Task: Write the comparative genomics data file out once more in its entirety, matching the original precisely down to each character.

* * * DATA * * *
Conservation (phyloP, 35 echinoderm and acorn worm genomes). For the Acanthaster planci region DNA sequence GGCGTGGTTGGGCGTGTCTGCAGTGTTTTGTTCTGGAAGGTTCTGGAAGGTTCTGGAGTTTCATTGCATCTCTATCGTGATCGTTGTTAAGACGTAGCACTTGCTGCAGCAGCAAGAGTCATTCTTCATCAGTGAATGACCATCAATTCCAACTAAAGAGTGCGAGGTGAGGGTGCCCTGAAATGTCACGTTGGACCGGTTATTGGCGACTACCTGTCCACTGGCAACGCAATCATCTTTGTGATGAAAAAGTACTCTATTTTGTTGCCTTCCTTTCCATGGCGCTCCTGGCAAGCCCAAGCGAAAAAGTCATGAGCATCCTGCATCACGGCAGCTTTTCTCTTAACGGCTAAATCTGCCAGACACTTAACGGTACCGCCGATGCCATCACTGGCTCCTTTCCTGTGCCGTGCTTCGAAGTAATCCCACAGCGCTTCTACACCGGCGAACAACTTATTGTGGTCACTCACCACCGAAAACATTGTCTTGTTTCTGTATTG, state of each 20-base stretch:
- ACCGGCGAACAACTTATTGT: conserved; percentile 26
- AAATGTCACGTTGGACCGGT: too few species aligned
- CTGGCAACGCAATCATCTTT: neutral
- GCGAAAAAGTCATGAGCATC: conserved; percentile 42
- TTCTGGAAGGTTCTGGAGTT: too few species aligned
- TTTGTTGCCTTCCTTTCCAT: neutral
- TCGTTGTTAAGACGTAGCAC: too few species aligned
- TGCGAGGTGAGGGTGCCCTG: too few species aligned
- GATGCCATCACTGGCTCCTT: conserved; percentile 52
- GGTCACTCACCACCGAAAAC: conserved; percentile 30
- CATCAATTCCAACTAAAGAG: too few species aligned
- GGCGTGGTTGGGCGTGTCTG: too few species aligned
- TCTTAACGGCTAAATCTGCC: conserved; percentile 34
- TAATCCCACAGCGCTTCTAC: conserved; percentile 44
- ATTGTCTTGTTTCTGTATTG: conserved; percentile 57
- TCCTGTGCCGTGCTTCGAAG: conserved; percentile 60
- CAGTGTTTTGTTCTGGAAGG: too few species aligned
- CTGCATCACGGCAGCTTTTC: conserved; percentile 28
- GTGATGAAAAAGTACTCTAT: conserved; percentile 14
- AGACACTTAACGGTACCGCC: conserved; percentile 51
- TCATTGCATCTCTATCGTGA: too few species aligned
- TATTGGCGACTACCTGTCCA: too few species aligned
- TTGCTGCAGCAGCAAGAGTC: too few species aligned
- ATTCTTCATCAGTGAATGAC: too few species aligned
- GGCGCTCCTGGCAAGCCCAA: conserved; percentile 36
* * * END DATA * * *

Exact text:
Conservation (phyloP, 35 echinoderm and acorn worm genomes). For the Acanthaster planci region DNA sequence GGCGTGGTTGGGCGTGTCTGCAGTGTTTTGTTCTGGAAGGTTCTGGAAGGTTCTGGAGTTTCATTGCATCTCTATCGTGATCGTTGTTAAGACGTAGCACTTGCTGCAGCAGCAAGAGTCATTCTTCATCAGTGAATGACCATCAATTCCAACTAAAGAGTGCGAGGTGAGGGTGCCCTGAAATGTCACGTTGGACCGGTTATTGGCGACTACCTGTCCACTGGCAACGCAATCATCTTTGTGATGAAAAAGTACTCTATTTTGTTGCCTTCCTTTCCATGGCGCTCCTGGCAAGCCCAAGCGAAAAAGTCATGAGCATCCTGCATCACGGCAGCTTTTCTCTTAACGGCTAAATCTGCCAGACACTTAACGGTACCGCCGATGCCATCACTGGCTCCTTTCCTGTGCCGTGCTTCGAAGTAATCCCACAGCGCTTCTACACCGGCGAACAACTTATTGTGGTCACTCACCACCGAAAACATTGTCTTGTTTCTGTATTG, state of each 20-base stretch:
- ACCGGCGAACAACTTATTGT: conserved; percentile 26
- AAATGTCACGTTGGACCGGT: too few species aligned
- CTGGCAACGCAATCATCTTT: neutral
- GCGAAAAAGTCATGAGCATC: conserved; percentile 42
- TTCTGGAAGGTTCTGGAGTT: too few species aligned
- TTTGTTGCCTTCCTTTCCAT: neutral
- TCGTTGTTAAGACGTAGCAC: too few species aligned
- TGCGAGGTGAGGGTGCCCTG: too few species aligned
- GATGCCATCACTGGCTCCTT: conserved; percentile 52
- GGTCACTCACCACCGAAAAC: conserved; percentile 30
- CATCAATTCCAACTAAAGAG: too few species aligned
- GGCGTGGTTGGGCGTGTCTG: too few species aligned
- TCTTAACGGCTAAATCTGCC: conserved; percentile 34
- TAATCCCACAGCGCTTCTAC: conserved; percentile 44
- ATTGTCTTGTTTCTGTATTG: conserved; percentile 57
- TCCTGTGCCGTGCTTCGAAG: conserved; percentile 60
- CAGTGTTTTGTTCTGGAAGG: too few species aligned
- CTGCATCACGGCAGCTTTTC: conserved; percentile 28
- GTGATGAAAAAGTACTCTAT: conserved; percentile 14
- AGACACTTAACGGTACCGCC: conserved; percentile 51
- TCATTGCATCTCTATCGTGA: too few species aligned
- TATTGGCGACTACCTGTCCA: too few species aligned
- TTGCTGCAGCAGCAAGAGTC: too few species aligned
- ATTCTTCATCAGTGAATGAC: too few species aligned
- GGCGCTCCTGGCAAGCCCAA: conserved; percentile 36